South Korea will allow wider fluctuation in daily stock prices in an attempt to give the dulled local equity market a much-needed boost and strengthen the autonomy in price-setting, the country's financial regulator said Tuesday.
South Korea currently limits daily price changes to 15 percent, a rule that has been in place for nearly 16 years despite the growth in the size of the bourse and market cap.
"We will expand the daily price limit to some extent, for example, 30 percent, in order to beef up the market's price discovery function," the Financial Services Commission (FSC) said in its report to the trade-investment promotion meeting chaired by President Park Geun-hye.
"Along with the expansion, we will also adopt volatility interruptions to control potentially extreme price fluctuations."
The daily limit in stock price fluctuation was imposed by the authorities for the first time in 1995 as a protection against extreme volatility and manipulation within the market.
The ceiling for the main KOSPI bourse was set at 6 percent in
1995 and was increased to 8 percent the following year. It went up to 15 percent at the end of 1998.
Market watchers argue that the imposed daily limit has failed in setting appropriate share prices through supply and demand and hampered investors from freely buying and selling equities in the South Korean market. The United States and other advanced countries in Europe do not have such a regulation.
"The daily limit controls today's price based on yesterday's closing price. Regardless of any big issues and events that occur today, the share price cannot exceed the ceiling set by the previous day's events," said Lee Hyun-chul, head of the Financial Policy Bureau at the FSC.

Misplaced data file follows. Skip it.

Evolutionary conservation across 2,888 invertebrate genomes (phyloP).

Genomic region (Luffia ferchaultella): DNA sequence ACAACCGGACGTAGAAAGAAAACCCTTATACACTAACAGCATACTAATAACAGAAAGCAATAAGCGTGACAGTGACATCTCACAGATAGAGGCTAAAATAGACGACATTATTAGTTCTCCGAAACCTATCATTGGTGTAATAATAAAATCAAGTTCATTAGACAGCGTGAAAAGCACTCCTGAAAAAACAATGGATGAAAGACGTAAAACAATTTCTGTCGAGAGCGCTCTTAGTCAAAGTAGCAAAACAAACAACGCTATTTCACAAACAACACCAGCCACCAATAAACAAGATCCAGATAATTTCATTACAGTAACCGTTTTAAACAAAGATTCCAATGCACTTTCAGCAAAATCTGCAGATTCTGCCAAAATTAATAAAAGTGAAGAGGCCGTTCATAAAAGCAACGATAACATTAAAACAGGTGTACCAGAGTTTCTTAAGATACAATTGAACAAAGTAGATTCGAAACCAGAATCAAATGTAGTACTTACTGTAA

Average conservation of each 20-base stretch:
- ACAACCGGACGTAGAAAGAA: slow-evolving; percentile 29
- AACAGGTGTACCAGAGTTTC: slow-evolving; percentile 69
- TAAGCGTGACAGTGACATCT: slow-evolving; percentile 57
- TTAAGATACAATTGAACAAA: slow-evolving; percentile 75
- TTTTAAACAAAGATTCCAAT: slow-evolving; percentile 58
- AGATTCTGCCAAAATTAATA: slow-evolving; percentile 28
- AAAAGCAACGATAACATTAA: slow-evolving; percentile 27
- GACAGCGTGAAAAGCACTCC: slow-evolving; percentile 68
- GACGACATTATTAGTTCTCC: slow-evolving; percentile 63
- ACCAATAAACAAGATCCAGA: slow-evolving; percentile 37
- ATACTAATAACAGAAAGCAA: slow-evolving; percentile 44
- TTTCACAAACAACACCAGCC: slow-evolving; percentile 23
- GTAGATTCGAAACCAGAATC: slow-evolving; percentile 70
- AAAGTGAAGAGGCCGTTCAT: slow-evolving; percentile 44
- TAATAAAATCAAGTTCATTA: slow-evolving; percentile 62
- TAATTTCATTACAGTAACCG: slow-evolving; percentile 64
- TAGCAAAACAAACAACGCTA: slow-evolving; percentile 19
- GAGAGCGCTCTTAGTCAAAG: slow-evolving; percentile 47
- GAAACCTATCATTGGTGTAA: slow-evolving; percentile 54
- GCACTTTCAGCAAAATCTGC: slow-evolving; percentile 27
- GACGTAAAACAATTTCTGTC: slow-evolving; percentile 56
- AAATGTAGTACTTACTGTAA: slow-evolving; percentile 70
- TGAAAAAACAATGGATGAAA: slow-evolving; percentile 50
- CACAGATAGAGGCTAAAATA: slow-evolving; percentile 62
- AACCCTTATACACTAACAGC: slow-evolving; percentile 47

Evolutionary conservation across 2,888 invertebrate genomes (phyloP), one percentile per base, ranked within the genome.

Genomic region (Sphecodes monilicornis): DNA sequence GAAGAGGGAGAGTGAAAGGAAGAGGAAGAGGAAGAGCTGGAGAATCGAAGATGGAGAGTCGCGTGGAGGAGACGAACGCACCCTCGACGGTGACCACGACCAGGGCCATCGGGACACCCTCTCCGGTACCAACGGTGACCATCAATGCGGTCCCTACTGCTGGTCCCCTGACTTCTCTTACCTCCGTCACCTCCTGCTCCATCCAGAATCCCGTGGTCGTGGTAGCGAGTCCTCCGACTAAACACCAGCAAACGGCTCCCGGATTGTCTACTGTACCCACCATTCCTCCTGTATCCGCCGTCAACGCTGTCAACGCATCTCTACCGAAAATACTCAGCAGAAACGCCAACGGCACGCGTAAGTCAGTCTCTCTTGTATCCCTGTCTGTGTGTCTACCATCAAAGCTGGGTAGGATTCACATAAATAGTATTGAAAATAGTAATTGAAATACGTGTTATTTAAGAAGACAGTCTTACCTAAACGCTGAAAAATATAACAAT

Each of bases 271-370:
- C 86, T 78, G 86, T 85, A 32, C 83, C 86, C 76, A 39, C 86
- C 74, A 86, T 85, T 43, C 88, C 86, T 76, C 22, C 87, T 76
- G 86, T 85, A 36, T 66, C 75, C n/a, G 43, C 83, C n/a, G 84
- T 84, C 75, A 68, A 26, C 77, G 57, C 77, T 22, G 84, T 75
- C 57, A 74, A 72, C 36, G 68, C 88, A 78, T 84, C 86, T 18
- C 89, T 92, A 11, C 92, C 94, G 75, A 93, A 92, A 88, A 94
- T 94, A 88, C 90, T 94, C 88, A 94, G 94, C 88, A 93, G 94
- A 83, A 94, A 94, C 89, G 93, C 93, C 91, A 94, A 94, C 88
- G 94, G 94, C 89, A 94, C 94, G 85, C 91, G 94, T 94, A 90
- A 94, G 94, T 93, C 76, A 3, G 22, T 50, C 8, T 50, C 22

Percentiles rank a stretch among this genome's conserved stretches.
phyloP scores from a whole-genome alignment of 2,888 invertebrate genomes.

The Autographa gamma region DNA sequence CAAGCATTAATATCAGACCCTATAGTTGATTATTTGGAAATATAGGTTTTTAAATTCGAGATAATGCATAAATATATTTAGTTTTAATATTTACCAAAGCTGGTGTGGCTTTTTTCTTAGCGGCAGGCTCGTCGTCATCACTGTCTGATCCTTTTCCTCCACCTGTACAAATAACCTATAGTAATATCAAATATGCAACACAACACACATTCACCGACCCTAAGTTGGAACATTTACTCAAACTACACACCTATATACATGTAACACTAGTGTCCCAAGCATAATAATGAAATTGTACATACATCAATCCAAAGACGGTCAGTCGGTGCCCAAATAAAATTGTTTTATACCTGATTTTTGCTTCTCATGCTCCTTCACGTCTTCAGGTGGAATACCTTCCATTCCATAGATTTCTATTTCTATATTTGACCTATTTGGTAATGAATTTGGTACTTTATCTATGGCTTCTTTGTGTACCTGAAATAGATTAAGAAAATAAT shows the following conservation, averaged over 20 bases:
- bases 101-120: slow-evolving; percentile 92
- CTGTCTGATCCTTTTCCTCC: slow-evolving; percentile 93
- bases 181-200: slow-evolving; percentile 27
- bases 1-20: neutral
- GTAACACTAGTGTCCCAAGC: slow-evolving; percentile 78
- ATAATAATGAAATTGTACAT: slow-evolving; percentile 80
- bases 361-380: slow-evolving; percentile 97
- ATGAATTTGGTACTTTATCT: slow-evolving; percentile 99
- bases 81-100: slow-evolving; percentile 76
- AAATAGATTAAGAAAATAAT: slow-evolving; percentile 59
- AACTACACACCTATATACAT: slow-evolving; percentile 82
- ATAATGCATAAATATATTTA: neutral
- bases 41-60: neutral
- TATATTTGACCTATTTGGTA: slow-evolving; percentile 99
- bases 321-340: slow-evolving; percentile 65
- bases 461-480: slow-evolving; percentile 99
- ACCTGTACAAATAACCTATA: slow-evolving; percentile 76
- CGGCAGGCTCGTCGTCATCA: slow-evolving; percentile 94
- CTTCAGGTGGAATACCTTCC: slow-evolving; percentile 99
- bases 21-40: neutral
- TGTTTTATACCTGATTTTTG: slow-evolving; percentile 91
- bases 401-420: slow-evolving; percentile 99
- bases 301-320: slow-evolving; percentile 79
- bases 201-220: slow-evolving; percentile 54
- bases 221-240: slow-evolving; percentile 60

"Also, you couldn't sort out the lemons and peaches in the market. The peaches deserve to soar more than 15 percent but can't, while the lemons should be kicked out of the market but aren't,"
"We are aiming at strengthening the market's price discovery mechanism by easing the 15 percent daily limit."
The FSC said there will be safeguards to increase price continuity and stability, and to reduce volatility in the local stock market, which is still vulnerable to external stimulus and changes widely in price.
The volatility interruptions are triggered when a call lies outside the specific price thresholds.
For example, when a broker makes a trading order for more than
3 percent of the last trade price, the trading of the stock is automatically changed to a pre-call phase for two minutes.
Also, the share price cannot hit the daily limit at just one call.
The FSC acknowledged that the planned changes in the price band will take time because it will require an all-out system change in the main bourse operator and brokerage firms.
"We need physical time as all players concerned haven't agreed to this issue yet," said Lee from the FSC. "If the system change is completed by the end of the year, we expect to implement the changes starting in January." (Yonhap)